Then, in 2012, Sony made its own version of Cross-Play a key part of its early branding push for the PlayStation Vita, tying it to a series of similar initiatives like Cross-Buy, Cross-Save, Cross-Controller, and Cross-Goods. Sony wanted a snappy way to list all the ways PS3 owners could benefit from also buying a Vita, so it streamlined everything into a consistent brand. The company started boasting about the features before the Vita’s February 2012 launch, and drew attention to them long after. A Gamescom 2012 trailer ran down all the “Cross-” options available to Vita owners, and to this day a FAQ on the official site still references Cross-Play. (Curiously, the Vita’s store page once used the branding, but Sony has since updated that section to read “Cross-Platform Games.”)
All this helped to take cross-play from a slangy, less popular way to refer to cross-platform play and into a standard way for gamers and writers refer to the idea. A bit like Kleenex and Dumpster, the capital-letter Cross-Play gradually became a much more common term for the broader concept, even when it had nothing to do with Sony. I mean, just take a look at this Google Trends chart I captured a couple days ago:
The data is a little noisy, sure, but it’s pretty clear that there was a sharp uptick in searches for the term in February of 2012, when Sony first announced its Cross-Play initiative for the Vita, and interest in the term stayed more or less constant until the current kerfuffle bumped it up sharply. Tellingly, that search volume stayed comparatively high even as Vita sales, well, didn’t.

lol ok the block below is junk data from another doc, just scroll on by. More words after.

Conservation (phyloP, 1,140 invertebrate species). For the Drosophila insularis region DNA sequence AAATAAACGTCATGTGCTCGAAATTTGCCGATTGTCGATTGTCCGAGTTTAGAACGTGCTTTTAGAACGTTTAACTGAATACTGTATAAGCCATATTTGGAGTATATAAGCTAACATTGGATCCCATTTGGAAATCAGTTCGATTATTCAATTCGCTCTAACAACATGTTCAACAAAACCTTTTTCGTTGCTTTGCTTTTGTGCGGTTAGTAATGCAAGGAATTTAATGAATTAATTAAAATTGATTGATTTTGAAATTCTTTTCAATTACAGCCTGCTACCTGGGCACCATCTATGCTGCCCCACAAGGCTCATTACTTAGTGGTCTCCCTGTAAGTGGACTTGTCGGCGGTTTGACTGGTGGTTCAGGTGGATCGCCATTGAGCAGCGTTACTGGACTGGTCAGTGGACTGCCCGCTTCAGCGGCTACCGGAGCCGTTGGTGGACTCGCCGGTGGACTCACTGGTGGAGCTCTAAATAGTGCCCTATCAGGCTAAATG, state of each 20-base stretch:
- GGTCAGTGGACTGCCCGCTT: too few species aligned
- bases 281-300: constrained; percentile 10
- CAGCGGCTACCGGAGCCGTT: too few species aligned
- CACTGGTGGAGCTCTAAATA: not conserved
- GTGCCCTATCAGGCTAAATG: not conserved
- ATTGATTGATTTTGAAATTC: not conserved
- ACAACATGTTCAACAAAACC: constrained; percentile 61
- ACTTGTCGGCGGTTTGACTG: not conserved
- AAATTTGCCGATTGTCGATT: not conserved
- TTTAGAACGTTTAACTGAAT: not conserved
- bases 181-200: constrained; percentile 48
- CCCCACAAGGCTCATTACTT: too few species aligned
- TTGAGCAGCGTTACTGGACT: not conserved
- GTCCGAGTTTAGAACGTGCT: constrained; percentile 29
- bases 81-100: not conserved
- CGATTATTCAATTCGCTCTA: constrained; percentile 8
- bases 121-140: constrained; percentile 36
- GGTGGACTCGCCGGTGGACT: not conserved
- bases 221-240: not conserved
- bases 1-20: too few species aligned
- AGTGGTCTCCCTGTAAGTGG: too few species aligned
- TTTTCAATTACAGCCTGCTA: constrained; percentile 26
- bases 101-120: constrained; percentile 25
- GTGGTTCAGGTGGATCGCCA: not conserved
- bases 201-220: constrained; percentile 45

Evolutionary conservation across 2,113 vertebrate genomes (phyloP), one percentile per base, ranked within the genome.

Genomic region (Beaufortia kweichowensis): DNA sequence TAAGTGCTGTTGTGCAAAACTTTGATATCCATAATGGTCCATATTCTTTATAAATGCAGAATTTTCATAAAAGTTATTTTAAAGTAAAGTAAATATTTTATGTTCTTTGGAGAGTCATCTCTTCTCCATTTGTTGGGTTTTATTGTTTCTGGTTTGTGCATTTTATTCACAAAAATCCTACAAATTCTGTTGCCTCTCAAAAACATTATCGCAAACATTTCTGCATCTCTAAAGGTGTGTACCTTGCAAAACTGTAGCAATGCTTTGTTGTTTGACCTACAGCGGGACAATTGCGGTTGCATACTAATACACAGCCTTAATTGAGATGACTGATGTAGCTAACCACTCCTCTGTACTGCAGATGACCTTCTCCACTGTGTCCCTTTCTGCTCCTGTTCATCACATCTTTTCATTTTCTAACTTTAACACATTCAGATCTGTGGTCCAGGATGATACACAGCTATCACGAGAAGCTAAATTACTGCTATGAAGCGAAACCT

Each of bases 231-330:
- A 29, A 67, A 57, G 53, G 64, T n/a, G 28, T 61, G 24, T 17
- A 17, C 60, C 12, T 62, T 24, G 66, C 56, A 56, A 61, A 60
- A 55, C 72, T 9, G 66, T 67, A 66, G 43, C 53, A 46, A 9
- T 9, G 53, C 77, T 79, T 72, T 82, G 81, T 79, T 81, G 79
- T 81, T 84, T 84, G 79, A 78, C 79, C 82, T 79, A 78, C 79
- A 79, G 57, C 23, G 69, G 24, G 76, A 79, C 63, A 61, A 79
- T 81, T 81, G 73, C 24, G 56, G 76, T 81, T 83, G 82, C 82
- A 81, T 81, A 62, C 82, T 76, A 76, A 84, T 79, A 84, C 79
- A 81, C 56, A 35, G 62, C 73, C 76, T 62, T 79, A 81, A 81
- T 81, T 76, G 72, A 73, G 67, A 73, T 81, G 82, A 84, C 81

In coverage of the current backlash against Sony, news articles everywhere are more likely to use “cross-play” than the once-standard “cross-platform play” to refer to the concept on first reference or in a headline. It’s everywhere you look.
And it’s clear the Vita’s launch helped introduce the concept into the zeitgeist regardless of any specific terminology preference. Here’s a Google Trends chart for “cross-platform play,” that older, more generic name:
Yet again, there’s a sharp uptick right around the Vita’s launch, with search volume staying elevated through to the current discussion. With the benefit of hindsight, one could certainly argue that Sony’s big Cross-Play push with the Vita, built atop its earlier efforts, became a turning point in how people talked and thought about the feature. Rather than an occasional, game-specific exception, cross-play could be part of a platform’s identity and something worth bragging about. Consoles didn’t have to exist in a bubble. Over the ensuing years, companies like Microsoft, Epic, and Pysonix took up the idea, expanded upon it, and here we are.
Now, to state the obvious, the fact that PlayStation helped pioneer cross-play and popularized the term doesn’t mean it’s somehow required to support the feature, especially on rival consoles. The history does, however, lend some interesting perspective to the current debacle, not to mention a little irony. As Sony continues to makes excuses and vague statements in the hope that this will all blow over, it’s amusing to realize the company is hiding from a monster at least partially of its own making.